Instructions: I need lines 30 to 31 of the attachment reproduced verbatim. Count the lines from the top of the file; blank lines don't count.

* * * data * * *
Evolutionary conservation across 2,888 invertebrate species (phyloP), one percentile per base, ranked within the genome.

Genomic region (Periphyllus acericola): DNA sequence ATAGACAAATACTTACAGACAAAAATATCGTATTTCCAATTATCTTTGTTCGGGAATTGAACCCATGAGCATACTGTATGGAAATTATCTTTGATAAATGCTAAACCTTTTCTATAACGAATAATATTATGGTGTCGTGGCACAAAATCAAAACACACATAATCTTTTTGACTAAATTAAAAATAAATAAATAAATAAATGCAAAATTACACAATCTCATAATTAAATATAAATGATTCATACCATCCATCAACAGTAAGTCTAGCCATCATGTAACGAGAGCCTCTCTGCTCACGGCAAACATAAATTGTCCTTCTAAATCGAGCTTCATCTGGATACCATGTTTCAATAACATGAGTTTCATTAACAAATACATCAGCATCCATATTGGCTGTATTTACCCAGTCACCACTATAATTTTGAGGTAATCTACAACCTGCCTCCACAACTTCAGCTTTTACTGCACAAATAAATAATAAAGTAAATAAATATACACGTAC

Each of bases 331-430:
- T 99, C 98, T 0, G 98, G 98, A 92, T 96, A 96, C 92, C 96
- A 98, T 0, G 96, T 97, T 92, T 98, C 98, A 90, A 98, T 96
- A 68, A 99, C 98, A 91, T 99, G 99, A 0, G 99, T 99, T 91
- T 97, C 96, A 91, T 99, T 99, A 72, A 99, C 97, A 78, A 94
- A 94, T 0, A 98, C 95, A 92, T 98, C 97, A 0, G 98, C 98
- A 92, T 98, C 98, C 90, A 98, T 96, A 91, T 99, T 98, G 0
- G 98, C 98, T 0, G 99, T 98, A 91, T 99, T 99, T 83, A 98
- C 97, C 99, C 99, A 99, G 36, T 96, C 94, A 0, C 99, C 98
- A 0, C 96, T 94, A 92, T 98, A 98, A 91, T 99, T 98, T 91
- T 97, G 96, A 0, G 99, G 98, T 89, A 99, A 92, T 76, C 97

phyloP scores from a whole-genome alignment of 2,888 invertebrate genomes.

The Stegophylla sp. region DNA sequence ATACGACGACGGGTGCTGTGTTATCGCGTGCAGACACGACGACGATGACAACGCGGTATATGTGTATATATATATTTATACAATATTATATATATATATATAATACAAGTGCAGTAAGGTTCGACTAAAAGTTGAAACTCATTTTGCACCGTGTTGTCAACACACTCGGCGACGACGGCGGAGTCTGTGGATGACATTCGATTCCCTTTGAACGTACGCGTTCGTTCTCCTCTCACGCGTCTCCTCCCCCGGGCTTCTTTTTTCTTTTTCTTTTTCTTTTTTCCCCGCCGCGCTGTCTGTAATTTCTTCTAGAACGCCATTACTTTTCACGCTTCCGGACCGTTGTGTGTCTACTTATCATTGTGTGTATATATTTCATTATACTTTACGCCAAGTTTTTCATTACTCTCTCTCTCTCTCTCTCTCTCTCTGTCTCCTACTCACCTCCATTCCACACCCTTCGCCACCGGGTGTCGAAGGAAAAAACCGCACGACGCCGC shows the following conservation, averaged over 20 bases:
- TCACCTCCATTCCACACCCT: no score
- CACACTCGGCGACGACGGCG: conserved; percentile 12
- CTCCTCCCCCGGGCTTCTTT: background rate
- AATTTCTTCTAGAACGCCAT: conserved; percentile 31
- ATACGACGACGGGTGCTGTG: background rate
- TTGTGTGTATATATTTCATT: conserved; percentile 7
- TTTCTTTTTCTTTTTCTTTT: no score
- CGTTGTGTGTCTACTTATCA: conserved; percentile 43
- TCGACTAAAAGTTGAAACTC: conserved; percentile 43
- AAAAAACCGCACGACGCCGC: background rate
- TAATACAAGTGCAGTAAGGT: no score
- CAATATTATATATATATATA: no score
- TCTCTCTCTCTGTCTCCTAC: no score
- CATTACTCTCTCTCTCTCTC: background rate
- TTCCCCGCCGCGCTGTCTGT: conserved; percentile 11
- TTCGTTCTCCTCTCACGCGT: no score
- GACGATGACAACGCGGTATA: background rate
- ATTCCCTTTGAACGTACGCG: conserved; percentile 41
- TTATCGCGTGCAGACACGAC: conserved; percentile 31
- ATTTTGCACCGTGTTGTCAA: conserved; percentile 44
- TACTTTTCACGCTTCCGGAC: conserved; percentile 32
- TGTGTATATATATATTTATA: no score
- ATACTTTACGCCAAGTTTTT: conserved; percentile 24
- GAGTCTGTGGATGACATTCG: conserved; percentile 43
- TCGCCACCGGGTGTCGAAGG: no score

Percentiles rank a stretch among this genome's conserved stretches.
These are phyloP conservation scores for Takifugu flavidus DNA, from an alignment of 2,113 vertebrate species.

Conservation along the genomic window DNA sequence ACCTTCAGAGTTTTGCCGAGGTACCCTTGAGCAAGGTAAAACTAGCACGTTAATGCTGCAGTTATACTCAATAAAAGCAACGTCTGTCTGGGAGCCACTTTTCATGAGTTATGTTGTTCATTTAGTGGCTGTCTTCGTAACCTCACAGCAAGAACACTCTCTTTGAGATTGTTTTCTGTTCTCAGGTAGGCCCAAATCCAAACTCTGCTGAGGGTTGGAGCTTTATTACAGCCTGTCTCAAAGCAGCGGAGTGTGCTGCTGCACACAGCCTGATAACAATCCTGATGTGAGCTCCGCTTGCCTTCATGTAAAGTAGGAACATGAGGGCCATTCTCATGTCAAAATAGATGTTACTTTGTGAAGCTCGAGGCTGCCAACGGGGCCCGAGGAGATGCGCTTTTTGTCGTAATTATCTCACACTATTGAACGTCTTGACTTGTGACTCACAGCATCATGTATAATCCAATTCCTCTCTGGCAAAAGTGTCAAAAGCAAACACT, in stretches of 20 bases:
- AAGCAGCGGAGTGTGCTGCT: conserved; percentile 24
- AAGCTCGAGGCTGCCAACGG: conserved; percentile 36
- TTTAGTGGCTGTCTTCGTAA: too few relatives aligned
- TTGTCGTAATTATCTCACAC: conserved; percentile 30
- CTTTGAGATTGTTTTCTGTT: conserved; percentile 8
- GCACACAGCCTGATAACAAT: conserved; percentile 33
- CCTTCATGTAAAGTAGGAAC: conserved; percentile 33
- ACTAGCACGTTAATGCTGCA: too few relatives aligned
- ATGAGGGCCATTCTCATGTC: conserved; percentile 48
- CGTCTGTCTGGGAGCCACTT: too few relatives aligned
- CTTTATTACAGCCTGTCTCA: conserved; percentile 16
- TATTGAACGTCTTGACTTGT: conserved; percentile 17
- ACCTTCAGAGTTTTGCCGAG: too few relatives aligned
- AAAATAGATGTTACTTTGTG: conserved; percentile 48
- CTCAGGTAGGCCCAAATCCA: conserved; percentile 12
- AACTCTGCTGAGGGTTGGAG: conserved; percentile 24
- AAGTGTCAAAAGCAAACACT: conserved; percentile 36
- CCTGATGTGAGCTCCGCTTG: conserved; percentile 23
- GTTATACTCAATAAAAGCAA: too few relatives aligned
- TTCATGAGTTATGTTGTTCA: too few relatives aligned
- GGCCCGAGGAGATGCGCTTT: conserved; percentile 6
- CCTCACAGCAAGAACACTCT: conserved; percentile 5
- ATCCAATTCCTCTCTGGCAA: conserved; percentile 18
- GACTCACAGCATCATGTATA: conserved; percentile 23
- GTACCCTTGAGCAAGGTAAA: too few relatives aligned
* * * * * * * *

- TTCCCCGCCGCGCTGTCTGT: conserved; percentile 11
- TTCGTTCTCCTCTCACGCGT: no score